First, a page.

Before I started making jewelry, I had no idea that "regular" people could make jewelry. Then one of my friends gave me an adorable pair of earrings (which I still have, you can see them in the photo at left). When I asked where she got them, she said she had made them. The rest is history. I discovered the magic of beads, and started to frequent bead stores everywhere I went. Then I discovered that they made beads from the very stones that I used to collect from rock shops. My inner rockhound was thrilled. Small containers of beads became larger and piles began to form. I forgot about previous hobbies like hiking and reading. I took a class on how to make beaded necklaces and bracelets. Making jewelry became the way I relaxed after a long day at work. I was always designing jewelry in my head no matter what I was doing or where I was.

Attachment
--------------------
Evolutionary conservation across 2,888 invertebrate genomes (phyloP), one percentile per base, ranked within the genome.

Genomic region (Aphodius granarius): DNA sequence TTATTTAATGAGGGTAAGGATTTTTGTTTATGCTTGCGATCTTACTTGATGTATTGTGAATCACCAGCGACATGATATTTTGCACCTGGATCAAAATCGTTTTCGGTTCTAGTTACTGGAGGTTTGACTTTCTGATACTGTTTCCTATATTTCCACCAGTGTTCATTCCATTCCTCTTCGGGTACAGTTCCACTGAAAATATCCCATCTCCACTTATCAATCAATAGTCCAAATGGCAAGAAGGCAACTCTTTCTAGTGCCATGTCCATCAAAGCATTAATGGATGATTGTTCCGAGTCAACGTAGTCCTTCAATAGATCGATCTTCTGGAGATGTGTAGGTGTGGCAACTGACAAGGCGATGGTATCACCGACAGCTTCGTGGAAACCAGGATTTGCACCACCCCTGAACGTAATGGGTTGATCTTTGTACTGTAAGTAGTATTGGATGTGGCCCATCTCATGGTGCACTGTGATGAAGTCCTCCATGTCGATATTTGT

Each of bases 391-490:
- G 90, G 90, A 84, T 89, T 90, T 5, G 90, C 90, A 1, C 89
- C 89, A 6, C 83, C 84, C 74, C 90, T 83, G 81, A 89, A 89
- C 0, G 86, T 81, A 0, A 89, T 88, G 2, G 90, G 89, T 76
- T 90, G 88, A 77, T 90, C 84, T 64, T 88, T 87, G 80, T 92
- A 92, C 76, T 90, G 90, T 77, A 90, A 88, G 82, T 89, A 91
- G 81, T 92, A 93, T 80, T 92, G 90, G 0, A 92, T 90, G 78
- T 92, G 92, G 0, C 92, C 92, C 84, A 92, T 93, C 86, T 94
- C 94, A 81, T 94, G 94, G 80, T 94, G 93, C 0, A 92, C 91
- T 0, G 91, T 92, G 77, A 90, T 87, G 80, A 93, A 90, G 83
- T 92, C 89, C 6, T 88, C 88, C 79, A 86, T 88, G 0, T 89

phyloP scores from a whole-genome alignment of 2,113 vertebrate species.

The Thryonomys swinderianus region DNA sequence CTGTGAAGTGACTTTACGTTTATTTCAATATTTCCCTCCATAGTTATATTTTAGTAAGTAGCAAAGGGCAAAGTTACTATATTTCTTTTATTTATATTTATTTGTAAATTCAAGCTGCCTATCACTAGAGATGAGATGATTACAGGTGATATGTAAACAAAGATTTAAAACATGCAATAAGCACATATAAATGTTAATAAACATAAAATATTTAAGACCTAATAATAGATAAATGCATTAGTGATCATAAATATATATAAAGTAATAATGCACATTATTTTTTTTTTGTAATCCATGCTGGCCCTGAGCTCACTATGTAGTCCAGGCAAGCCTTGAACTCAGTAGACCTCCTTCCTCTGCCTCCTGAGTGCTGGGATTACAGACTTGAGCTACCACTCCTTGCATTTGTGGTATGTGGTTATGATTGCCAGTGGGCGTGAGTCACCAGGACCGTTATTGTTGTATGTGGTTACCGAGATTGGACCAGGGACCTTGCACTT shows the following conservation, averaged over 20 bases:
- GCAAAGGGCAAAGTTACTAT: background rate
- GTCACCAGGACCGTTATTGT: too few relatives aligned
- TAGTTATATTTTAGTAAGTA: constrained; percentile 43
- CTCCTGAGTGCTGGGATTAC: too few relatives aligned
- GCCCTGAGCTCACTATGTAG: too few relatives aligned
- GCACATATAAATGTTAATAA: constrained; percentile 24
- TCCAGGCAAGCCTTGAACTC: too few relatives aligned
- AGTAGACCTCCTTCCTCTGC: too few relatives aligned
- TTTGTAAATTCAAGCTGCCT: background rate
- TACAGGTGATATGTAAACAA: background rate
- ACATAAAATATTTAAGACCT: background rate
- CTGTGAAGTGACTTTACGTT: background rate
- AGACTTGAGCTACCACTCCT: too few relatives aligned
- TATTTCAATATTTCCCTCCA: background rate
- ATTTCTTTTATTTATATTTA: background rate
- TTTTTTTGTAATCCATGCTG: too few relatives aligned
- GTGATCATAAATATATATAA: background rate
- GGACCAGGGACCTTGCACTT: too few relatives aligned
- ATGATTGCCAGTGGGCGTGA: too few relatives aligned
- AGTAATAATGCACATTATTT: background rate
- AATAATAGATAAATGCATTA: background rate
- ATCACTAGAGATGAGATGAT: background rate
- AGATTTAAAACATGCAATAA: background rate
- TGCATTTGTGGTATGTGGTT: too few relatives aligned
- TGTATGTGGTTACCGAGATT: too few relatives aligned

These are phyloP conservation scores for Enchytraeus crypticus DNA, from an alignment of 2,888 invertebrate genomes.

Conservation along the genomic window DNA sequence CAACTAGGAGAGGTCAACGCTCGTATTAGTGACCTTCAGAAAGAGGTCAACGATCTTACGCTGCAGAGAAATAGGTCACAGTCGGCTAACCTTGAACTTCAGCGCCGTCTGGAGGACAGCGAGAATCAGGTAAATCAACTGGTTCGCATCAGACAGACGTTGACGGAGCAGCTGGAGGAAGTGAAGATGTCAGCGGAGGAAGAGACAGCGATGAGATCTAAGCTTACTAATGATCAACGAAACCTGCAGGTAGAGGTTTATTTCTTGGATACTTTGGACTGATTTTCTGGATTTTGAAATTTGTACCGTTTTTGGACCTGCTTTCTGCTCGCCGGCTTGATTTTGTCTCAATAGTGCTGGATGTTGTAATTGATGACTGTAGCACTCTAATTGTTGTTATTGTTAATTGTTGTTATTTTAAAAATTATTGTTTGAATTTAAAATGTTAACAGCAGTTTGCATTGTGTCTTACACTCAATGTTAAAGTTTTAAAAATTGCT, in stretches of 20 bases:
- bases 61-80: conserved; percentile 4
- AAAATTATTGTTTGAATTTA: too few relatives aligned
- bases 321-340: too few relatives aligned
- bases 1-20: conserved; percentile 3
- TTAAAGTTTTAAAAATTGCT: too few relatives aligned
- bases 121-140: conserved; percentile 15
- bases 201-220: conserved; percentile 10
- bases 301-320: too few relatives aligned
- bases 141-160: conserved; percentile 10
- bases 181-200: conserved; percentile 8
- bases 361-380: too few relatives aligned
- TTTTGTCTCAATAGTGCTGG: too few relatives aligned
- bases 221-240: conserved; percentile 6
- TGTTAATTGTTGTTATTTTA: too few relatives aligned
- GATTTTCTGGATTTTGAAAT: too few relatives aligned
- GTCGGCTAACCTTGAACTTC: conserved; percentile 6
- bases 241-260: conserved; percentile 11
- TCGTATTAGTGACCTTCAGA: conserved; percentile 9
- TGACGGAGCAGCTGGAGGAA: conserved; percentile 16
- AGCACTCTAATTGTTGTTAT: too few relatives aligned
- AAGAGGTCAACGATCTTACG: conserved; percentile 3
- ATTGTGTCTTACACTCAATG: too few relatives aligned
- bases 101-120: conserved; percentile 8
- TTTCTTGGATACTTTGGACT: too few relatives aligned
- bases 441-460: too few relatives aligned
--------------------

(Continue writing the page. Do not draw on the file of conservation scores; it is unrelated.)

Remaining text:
Then I saw someone take a hammer to a piece of copper wire. From that minute on, I was a metalsmith. I fell in love with hammered metal and started making components for my beaded pieces. I took a class to learn how to use a torch and fuse fine silver wire. Soon that little torch wasn't big enough, and I wanted to start making more complicated metal designs. Along the way, I had met some other bead and metal addicts online, and a "jewelry retreat" was organized where we shared our skills with each other. I learned to solder at that retreat, and I even made a handmade loop in loop chain for my very first soldered pendant. When I got home I kept practicing, and I will never forget the joy I felt when I looked at my first bezel set ring. I still get a thrill every single time I make a new piece of jewelry from nothing but a piece of sheet metal or wire and a torch. That last step of setting a special stone after working hard on a complicated setting never gets old, either. Making jewelry is truly a labor of love for me, and the techniques and skills learned as the years go by are a journey to be savored.